Around Halloween, perhaps to scare all of the bankers out there, the Federal Reserve dropped rates again, this time by 25 basis points to a range of 1.5% to 1.75%. The widely expected move was the third such drop in as many months. With little wiggle-room remaining this looks like the last drop for a while, but f we were to ask a Magic 8 Ball, the answer that would likely bubble to the surface would be: “Reply hazy.”
Based on Chairman Powell’s signals, and if we use the past to predict the future, odds are we’re done for now. In both 1995 and 1998 the Fed dropped rates three times in an effort to encourage continued expansion and economic health, and Powell has been quoted as saying that this trifecta of drops has been done “in that same spirit.”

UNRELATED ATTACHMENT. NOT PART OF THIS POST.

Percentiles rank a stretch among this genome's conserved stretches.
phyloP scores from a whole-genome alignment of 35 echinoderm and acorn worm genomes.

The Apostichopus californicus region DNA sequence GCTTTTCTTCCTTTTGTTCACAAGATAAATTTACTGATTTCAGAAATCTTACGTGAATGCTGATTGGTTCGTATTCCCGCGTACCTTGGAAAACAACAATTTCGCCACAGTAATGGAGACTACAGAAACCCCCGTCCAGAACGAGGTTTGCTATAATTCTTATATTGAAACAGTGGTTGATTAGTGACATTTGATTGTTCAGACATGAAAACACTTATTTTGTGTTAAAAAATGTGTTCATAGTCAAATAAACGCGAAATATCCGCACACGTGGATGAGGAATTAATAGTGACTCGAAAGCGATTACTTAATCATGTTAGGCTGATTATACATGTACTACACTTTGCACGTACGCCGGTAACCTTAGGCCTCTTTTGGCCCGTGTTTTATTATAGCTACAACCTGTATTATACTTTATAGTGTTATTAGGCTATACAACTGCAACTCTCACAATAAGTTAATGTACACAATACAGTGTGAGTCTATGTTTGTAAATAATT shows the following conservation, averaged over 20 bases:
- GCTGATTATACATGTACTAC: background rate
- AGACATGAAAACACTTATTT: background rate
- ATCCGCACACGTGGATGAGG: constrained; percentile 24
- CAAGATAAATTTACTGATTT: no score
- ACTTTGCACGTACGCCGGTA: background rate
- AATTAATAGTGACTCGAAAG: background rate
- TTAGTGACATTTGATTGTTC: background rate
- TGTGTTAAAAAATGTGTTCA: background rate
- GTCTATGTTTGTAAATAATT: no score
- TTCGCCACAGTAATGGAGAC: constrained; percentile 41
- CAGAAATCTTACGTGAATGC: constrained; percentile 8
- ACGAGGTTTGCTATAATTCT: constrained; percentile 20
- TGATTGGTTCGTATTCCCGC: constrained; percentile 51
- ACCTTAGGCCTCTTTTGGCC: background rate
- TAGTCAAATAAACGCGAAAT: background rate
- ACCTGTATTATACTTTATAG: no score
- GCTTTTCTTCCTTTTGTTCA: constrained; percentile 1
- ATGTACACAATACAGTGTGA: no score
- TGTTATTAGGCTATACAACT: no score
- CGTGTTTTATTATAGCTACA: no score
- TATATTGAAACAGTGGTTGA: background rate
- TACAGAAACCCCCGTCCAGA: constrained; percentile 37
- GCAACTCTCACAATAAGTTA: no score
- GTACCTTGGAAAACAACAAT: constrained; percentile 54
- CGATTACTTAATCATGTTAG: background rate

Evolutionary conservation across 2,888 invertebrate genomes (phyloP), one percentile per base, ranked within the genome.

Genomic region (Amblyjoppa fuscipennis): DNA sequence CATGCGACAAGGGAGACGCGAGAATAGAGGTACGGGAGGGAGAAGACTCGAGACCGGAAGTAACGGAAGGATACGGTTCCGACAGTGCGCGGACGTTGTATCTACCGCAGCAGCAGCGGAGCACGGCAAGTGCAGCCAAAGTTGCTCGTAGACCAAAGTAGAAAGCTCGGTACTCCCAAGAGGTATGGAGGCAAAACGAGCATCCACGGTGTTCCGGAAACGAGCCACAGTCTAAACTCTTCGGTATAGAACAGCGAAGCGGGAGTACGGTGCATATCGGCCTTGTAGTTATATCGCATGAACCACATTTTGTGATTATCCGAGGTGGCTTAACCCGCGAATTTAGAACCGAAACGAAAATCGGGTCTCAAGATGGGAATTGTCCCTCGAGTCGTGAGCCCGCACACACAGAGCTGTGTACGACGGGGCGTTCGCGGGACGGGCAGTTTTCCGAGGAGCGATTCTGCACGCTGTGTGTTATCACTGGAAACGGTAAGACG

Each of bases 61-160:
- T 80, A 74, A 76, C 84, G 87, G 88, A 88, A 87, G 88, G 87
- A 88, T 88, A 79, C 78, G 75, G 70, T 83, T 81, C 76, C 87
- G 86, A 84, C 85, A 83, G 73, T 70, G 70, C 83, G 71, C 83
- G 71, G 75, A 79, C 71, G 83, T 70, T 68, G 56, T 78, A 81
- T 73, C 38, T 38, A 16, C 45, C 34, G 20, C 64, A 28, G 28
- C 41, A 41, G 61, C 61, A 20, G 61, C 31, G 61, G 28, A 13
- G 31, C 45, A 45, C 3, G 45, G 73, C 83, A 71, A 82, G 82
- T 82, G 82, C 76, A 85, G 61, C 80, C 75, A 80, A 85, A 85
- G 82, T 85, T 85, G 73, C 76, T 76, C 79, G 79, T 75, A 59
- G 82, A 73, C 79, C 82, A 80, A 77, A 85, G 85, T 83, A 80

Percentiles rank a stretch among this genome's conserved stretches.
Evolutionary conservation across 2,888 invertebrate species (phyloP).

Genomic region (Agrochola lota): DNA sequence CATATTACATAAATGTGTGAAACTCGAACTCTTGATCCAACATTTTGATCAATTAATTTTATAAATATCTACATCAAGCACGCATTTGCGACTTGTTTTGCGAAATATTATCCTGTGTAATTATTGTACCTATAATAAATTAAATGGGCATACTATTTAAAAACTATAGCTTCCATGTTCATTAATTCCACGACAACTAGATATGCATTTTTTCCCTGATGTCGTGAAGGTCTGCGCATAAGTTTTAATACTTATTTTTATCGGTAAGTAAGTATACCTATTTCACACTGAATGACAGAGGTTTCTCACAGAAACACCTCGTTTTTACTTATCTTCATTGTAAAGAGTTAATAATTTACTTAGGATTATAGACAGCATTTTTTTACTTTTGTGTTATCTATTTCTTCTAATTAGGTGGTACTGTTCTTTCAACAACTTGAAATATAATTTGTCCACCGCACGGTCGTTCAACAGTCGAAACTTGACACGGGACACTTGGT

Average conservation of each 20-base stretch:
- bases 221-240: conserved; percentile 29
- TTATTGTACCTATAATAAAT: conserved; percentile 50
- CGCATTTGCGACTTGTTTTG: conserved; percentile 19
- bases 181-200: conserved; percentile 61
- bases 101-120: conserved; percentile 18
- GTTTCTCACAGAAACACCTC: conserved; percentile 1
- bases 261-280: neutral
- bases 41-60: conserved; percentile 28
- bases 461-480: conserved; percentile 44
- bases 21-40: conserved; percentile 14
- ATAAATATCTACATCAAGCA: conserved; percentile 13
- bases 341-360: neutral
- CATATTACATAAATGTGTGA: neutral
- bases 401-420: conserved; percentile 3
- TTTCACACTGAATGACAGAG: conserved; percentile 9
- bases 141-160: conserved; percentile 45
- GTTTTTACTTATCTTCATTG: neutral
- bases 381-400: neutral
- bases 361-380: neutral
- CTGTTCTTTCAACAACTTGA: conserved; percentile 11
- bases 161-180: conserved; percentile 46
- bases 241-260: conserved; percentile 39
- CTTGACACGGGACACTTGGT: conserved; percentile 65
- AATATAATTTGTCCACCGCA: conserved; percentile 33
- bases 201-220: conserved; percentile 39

However, Fed vice chair Richard Clarida said in October that it’s going to be handled on a “meeting-by-meeting basis,” and that there is no preset course for monetary policy.
So, what does this mean for financial institutions? We thought this would be a good time to reiterate our guidance to Financial Institutions on the impact of rate drops.
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